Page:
For South African born John King the handwriting was written on the wall. Massive cultural and business changes occurring within his country indicated that white ownership of commercial enterprises might be a tenuous proposition at best. So, in 1997, he packed up his family and made the move to Phoenix, Arizona, where his wife had once attended college, and where she now hoped to secure a position teaching chemistry. King who had owned a thriving sports apparel manufacturing company in South Africa, took a job as a business consultant, literally selling his services door to door.
At approximately the same time, Mike Holt was making a career move of his own. A successful real estate broker in Chicago for 15 years (at age 21, Holt was the youngest Century 21 broker in the country), he had traded the routine of working in familiar surroundings for a life on the road as a management trainer of real estate agents and brokers. Having conducted one such seminar in Phoenix, he decided he liked the area and moved his family to Arizona.
By 1997 he had grown tired of living in motel rooms and visiting three to four cities a week. The time was ripe for a change. "Plus, the structure of Century 21 and all the big franchises was changing dramatically," he says. "I decided I had better go do something else."
So Holt joined forces with his brother-in-law, an experienced solid surface fabricator, and opened Scottsdale Solid Surfaces. They had been in business for only a few months when John King solicited Holt in his role as a business consultant. "I told him I didn't need any business consulting," Holt says, "but I was looking for a good sales rep and somebody to help in the office. So he quit the consulting job and came here full time."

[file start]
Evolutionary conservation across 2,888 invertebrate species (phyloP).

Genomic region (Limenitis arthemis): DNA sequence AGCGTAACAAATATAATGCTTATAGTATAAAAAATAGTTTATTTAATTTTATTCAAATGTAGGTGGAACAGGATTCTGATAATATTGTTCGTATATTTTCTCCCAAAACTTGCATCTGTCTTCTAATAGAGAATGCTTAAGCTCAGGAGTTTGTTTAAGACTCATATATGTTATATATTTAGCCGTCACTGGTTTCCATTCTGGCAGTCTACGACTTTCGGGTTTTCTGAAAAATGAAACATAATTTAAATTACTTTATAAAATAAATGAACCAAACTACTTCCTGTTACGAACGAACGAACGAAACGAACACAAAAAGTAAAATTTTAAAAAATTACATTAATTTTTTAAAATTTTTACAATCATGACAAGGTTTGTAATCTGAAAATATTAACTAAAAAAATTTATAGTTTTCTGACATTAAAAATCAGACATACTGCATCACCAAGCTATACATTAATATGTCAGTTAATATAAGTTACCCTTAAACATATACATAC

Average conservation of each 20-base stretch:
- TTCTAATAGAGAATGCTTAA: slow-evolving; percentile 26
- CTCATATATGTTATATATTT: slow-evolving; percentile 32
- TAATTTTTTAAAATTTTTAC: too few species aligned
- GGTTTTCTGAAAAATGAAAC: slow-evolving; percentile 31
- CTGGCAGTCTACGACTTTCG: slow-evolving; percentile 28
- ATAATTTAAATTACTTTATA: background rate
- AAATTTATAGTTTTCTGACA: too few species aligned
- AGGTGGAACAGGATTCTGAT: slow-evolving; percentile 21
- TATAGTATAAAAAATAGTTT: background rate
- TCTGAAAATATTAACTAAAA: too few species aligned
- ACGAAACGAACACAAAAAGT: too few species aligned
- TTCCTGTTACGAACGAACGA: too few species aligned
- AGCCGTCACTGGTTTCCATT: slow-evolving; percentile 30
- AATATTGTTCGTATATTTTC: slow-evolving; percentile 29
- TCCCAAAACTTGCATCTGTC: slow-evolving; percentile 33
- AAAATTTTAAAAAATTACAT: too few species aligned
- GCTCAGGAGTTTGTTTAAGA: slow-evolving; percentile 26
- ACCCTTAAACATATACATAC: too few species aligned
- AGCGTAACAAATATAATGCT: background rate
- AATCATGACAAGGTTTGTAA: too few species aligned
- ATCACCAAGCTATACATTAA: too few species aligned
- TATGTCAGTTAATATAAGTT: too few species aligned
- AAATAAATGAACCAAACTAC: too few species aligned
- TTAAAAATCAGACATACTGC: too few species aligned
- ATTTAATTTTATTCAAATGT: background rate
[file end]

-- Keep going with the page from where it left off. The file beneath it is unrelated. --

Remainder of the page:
Not long afterwards it became apparent that the partnership between Holt and his brother-in-law was flawed, and the two ended up parting ways. "That's when John stepped in," Holt explains. "He said, 'You've taken a big hit. I believe in the company. If I invest in it I will become a partner and we will carry on and take over the world.' I said okay."
Today Performance Solid Surfaces focuses on custom projects in both the residential and commercial arenas. Ten fabrication and installation workers produce three to four jobs per day. The company fabricates mostly Corian solid surface, and installs Zodiaq and Avanza engineered stone.
"We are in a kind of high-end niche area," Holt says. "Sometimes people want the unusual and the unique. We don't work with any production builders, so we have to rely on coming up with innovative ways to do unique, quality products."
A Workable Model For Employee Relations
Walking into the Performance Solid Surfaces showroom is something akin to the effect of drinking four large cups of coffee chased with a jumbo cappuccino. We're talking high energy here. The office staff is energized without being frantic. King and Holt flit about the office constantly, and controlled mayhem reigns supreme.
But what really sets this company apart from most other fabrication businesses is the relationship that exists between management and its employees. In the shop, one is impressed with the easy way the two partners interact with their employees.